His defence and justification for GST ring quite hollow as his premise is that the middle class has been evading income tax, whereas it is mainly the rich who have successfully done so, whether legally or otherwise.

Although he has been writing on Malaysia for over three decades, he appears to have selective amnesia, only giving credit to the prime minister and his late father, whom no one would grudge, while ignoring other prime ministers and finance ministers, in line with the new official narrative.

Malaysians worse off?

Earlier, you acknowledged that Malaysian economic growth has continued, albeit at a lower rate, over the last two decades. Yet, you also argue that Malaysians may have become worse off in recent years. That sounds contradictory.

Jomo: Moderate economic growth has continued since the 1997-1998 financial crisis. More recently, this has been partly due to foreign financial inflows, helped by unconventional monetary policies in OECD economies.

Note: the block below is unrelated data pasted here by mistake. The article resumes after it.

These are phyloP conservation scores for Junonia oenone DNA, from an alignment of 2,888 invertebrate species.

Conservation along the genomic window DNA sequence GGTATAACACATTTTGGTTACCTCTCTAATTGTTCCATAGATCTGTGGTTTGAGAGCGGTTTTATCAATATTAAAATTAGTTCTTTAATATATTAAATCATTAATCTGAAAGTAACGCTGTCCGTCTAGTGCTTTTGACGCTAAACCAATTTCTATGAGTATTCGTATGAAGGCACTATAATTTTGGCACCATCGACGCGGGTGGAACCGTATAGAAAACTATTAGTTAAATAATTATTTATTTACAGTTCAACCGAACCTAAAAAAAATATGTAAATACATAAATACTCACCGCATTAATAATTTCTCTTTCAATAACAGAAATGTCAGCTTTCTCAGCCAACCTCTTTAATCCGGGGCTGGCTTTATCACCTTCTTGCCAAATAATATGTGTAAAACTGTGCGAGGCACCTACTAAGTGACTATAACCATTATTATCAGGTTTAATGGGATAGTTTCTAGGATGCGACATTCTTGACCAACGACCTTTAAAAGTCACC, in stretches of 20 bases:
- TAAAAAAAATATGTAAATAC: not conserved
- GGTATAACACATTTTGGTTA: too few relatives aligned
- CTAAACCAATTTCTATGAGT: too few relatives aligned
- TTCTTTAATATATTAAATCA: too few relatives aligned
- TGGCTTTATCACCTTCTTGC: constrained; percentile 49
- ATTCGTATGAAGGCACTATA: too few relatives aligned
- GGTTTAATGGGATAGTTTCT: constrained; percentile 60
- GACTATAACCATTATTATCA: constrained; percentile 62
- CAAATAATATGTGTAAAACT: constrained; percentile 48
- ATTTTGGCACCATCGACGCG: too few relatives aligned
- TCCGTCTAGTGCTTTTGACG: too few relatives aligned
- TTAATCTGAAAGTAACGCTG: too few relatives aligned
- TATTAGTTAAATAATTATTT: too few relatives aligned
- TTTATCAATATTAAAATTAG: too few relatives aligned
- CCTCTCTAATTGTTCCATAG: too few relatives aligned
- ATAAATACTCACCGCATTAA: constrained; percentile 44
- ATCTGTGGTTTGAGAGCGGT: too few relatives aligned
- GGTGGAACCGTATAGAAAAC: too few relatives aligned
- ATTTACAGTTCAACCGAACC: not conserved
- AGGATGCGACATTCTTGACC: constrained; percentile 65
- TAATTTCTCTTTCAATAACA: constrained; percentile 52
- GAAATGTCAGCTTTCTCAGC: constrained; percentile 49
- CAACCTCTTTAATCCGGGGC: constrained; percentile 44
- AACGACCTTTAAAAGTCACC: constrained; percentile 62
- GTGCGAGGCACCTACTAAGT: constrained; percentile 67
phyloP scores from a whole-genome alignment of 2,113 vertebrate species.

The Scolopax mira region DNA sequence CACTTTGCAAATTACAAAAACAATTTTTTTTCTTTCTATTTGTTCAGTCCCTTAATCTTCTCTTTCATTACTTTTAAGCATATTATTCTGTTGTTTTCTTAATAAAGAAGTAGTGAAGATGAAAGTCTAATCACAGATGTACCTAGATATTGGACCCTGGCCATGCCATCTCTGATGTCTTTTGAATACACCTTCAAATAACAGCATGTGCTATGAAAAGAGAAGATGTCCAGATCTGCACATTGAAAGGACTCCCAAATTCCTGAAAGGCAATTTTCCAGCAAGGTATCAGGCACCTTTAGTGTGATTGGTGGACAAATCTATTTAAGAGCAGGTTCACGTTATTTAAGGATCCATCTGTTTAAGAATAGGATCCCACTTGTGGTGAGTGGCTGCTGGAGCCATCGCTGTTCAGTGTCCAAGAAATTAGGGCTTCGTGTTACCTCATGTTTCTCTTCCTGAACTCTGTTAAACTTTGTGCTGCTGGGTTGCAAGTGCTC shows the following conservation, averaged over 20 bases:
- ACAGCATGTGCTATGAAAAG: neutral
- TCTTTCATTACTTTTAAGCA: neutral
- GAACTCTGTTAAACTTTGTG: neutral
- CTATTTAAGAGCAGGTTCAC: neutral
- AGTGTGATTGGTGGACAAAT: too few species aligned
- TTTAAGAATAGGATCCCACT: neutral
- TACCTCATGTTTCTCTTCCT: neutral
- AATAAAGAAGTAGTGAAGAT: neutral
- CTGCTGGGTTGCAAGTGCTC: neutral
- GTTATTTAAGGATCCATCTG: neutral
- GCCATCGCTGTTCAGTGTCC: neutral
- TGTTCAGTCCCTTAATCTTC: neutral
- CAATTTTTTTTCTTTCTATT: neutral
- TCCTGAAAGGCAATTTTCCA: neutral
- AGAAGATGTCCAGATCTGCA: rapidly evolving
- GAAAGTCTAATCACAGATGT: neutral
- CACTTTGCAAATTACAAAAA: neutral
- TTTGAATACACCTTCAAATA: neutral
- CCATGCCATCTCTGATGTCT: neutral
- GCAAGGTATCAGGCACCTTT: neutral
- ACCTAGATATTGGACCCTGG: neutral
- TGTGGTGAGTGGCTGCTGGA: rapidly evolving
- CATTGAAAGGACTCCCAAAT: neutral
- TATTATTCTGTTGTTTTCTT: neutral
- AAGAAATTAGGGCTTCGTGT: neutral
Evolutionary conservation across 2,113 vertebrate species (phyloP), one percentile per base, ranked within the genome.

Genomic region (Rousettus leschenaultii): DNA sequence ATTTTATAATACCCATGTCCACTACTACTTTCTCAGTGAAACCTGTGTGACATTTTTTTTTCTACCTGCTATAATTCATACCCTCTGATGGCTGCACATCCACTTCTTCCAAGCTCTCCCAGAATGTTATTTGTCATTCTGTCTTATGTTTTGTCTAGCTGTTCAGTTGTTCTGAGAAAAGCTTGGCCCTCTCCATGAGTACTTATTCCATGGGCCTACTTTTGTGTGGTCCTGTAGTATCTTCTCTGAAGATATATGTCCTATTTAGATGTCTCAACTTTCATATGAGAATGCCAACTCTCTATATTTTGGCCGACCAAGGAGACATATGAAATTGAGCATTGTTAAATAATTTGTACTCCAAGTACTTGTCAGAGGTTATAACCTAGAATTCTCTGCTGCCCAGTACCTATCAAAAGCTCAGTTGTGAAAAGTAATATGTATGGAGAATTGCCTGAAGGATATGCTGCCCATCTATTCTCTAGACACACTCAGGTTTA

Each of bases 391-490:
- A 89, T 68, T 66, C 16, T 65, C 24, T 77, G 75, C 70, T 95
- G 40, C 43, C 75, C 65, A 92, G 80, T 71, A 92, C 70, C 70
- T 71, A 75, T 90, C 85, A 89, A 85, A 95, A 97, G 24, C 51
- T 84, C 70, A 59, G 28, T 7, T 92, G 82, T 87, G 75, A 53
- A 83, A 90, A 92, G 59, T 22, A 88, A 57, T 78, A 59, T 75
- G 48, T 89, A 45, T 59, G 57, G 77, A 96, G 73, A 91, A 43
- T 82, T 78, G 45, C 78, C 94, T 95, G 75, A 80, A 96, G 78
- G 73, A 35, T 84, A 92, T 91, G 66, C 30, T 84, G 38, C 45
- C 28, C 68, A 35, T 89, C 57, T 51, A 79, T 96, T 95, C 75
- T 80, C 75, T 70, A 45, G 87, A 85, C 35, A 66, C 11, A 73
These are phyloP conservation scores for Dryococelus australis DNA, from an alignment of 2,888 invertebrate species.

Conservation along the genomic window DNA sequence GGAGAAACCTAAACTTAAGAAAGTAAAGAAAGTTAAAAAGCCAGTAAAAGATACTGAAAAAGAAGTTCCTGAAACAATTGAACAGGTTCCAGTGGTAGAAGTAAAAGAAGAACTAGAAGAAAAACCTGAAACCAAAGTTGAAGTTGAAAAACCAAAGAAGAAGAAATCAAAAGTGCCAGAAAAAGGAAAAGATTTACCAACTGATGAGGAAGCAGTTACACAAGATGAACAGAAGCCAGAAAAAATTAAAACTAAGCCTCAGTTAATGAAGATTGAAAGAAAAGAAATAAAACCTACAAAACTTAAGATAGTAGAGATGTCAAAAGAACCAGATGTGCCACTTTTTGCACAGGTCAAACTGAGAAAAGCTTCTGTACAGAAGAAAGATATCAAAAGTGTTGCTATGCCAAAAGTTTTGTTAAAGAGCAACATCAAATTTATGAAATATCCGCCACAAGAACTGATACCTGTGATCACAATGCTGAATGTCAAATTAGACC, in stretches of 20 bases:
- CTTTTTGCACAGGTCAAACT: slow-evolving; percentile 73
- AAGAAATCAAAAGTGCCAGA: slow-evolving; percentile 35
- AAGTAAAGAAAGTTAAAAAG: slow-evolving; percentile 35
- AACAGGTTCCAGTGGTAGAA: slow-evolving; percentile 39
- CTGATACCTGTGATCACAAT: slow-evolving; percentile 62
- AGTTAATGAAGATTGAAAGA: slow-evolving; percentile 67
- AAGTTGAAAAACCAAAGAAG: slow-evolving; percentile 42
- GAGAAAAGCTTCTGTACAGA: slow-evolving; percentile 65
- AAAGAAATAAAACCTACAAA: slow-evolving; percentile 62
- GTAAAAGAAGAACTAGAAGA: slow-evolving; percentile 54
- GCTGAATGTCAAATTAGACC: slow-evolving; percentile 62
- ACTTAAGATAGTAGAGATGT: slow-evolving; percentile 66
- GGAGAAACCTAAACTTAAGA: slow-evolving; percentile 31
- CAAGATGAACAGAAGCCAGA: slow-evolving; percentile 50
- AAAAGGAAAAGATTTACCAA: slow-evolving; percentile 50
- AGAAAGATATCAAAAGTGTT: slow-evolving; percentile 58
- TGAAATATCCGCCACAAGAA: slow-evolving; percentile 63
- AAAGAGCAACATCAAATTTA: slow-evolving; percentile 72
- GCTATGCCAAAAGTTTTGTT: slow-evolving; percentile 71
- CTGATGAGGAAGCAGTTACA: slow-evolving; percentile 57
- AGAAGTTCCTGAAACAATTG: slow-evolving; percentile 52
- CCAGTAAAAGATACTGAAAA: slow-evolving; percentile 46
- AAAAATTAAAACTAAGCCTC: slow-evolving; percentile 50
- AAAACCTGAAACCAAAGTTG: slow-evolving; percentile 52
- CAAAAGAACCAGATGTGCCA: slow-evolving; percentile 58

Between 2012 and 2014, most people, especially low-income earners, became better off, thanks to the introduction of the minimum wage, continued ‘full employment’ and higher commodity prices.

Since then, commodity prices have fallen, unemployment has been rising (especially for youth), the GST was introduced, and consumer confidence has fallen lower than during the 1997-1998 or 2008-2009 financial crises.

However, consumer sentiment in Malaysia has been negative for some time according to CLSA and MIER (Malaysian Institute of Economic Research). Indeed, according to Nielsen, the international polling company, it has been poor since 2013, and is now the lowest in Southeast Asia.

Food prices have generally continued rising, as transport charges – for tolls, trains, etc. – have been increasing again, with floating petrol prices. Meanwhile, lower commodity prices and climate change have reduced many farm incomes.